The Dissenter’s Top Films of 2011
For the past six months, I have reported on the Occupy movement and regularly covered WikiLeaks. I covered Pfc. Bradley Manning’s pre-trial hearing with great detail just over a week ago. But, now, I would like to take a moment to share with you some of the films I most enjoyed this year.
Why is The Dissenter posting a top ten list (in no particular order) of films?
I graduated from Columbia College Chicago with a Film/Video degree. I enjoy writing about film. I especially enjoy writing about films that help call attention to important political or social issues in society (see my review of The Whistleblower this year, which happens to be on the list below). I am by no means a professional movie critic, but I do like to use film to interrogate the world and I also appreciate directors/producers/screenwriters, etc, that dare to interrogate the world or provoke thought in society through film.
Additionally, on a much more personal level, I am able to produce the writing that I post here regularly because I take time to pause and consume art. I can immerse myself in a story, like the Pfc. Manning’s hearing or the “Cablegate 2” release from WikiLeaks in August, spending day after day doggedly reporting each aspect or sifting through a major release of important government documents. I can feverishly follow Occupy camps and work to be the first to have live video streams of evictions or protest action in the live blog here. But, I always pull back at some point and do a refresh by consuming art or entertainment.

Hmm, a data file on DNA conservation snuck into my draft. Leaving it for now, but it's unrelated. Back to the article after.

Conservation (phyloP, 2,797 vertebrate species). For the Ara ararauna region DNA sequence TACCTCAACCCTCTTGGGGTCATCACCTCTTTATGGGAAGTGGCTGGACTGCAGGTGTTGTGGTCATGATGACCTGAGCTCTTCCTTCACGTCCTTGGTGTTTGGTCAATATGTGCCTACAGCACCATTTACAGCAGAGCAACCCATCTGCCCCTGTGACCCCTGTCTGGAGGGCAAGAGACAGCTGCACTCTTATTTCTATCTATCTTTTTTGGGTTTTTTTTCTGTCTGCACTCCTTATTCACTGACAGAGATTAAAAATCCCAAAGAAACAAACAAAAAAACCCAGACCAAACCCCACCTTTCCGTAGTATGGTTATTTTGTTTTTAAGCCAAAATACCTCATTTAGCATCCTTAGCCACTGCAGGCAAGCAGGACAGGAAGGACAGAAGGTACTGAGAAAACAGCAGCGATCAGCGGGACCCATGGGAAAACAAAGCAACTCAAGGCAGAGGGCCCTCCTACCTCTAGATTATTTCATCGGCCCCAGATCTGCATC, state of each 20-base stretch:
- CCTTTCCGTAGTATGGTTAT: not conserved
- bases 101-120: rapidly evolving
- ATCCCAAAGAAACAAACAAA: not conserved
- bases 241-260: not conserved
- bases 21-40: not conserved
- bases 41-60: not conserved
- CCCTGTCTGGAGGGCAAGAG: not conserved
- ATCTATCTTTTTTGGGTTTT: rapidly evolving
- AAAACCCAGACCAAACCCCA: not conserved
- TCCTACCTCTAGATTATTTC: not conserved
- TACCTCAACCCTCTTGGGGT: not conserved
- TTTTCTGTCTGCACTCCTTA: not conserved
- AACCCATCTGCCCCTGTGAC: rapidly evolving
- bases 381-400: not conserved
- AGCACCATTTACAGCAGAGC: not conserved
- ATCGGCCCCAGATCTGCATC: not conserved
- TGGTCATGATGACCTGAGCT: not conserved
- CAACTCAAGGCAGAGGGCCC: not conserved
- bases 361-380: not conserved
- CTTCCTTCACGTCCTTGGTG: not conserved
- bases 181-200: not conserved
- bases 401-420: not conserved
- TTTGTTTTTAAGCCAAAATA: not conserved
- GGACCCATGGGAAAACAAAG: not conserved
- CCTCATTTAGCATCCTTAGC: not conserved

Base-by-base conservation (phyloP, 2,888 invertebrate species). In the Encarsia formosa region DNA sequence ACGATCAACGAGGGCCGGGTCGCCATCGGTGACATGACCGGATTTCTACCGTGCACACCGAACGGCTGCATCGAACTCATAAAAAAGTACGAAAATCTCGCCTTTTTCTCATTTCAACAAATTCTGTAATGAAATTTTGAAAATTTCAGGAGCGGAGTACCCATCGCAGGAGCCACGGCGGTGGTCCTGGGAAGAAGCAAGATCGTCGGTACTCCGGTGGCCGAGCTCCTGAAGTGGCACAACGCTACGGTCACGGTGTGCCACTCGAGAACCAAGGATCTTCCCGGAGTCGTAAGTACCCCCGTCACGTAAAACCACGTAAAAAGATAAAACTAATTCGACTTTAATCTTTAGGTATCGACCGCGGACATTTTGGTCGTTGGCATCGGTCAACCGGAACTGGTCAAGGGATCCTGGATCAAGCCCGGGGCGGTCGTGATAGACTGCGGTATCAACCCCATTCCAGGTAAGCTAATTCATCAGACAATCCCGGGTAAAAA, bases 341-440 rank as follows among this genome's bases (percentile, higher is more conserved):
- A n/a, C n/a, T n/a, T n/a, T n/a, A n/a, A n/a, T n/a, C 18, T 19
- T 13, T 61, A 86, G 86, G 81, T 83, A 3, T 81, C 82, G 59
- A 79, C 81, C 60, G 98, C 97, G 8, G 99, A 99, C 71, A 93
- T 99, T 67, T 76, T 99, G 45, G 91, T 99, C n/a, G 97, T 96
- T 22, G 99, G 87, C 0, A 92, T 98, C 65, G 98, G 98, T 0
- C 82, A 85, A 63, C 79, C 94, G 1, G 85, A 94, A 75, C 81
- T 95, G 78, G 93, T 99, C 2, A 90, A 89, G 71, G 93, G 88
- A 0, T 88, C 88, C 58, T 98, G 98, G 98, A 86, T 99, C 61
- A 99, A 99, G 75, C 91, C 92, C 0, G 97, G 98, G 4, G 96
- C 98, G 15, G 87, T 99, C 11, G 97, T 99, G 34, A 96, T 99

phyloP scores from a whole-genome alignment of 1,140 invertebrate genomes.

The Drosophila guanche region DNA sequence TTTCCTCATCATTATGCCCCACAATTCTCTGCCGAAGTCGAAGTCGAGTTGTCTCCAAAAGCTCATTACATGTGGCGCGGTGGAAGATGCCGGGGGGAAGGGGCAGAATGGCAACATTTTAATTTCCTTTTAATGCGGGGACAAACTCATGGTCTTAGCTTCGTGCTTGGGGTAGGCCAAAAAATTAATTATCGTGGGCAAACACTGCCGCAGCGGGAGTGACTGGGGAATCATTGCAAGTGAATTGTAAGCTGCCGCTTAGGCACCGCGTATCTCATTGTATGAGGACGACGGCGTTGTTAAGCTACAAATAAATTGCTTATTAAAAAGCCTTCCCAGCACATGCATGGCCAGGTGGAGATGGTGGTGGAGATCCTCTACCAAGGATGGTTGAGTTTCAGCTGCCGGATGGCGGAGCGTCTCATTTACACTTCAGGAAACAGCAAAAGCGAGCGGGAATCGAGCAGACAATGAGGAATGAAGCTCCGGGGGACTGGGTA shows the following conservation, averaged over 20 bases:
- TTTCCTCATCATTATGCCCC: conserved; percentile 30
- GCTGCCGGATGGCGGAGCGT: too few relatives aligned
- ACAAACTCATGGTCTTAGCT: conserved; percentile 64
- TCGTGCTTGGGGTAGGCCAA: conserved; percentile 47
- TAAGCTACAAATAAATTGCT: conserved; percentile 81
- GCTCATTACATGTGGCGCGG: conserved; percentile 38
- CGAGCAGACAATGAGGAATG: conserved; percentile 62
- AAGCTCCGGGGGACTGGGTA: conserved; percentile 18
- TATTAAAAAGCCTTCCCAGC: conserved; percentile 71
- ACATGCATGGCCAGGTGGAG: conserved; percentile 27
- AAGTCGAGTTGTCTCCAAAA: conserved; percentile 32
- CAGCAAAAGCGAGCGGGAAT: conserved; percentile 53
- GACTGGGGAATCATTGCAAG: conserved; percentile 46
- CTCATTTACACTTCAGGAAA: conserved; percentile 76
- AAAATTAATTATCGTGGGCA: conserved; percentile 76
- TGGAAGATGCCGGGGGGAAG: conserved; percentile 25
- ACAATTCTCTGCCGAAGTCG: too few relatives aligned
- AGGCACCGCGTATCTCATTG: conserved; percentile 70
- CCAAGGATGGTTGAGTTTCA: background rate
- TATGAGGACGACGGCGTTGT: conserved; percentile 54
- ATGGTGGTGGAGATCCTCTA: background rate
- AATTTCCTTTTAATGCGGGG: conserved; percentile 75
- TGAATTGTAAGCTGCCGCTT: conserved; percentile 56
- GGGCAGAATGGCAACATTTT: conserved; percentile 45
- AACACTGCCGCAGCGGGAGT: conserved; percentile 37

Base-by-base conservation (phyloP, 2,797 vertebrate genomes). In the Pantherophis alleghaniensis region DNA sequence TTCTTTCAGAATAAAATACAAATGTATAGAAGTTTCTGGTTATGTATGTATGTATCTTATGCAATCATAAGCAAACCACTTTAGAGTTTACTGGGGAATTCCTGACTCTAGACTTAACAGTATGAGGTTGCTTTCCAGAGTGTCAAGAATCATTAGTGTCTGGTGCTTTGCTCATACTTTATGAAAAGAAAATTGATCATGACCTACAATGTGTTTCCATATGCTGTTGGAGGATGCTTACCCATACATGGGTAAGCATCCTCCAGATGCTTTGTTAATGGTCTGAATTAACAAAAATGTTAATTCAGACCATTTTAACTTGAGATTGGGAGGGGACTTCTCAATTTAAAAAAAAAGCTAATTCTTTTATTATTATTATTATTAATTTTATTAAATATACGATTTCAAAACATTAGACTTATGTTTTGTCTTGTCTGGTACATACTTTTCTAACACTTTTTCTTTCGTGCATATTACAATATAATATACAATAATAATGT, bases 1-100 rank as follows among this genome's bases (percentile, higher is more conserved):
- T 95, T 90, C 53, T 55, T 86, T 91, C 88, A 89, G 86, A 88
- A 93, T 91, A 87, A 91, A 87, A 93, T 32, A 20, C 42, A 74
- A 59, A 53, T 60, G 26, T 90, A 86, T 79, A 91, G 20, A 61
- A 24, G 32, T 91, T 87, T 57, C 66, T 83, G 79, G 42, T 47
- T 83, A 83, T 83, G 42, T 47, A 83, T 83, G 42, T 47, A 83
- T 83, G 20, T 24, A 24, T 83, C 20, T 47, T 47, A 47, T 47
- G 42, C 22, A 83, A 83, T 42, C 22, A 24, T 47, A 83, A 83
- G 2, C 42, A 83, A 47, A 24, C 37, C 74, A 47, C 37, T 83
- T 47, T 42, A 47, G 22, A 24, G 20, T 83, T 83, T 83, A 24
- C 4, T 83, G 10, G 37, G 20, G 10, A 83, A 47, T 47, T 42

Here is the list. I did not get around to viewing Drive or Tinker, Tailor, Soldier, Spy, which I suspect would be in the top ten if I had seen them. Also, I do not separate documentary from film. There should not be best films and then best documentaries. Documentaries are films and the one documentary I put on my list deserves to be considered one of the best films of the year.
Rhoda Williams (Brit Marling), a student who has just been accepted into MIT, is driving down the street one night as she sees a duplicate Earth has appeared in the sky. Distracted, she does not see John Burroughs (William Mapother), a composer, and crashes into his car killing his child and wife and injuring him severely. She goes to jail and upon her release she wants to apologize to Burroughs but cannot bring herself to tell him. She also finds out about an essay contest that could win her a trip to the other Earth.
The other Earth is supposedly a parallel Earth where you could have possibly done something differently than what you did here on this Earth. On a shoestring budget, first-time director Mike Cahill does a wonderful job of telling this story that like many science fiction stories is about escaping one’s world for a new world where the problems one has experienced can be forgotten or even erased permanently.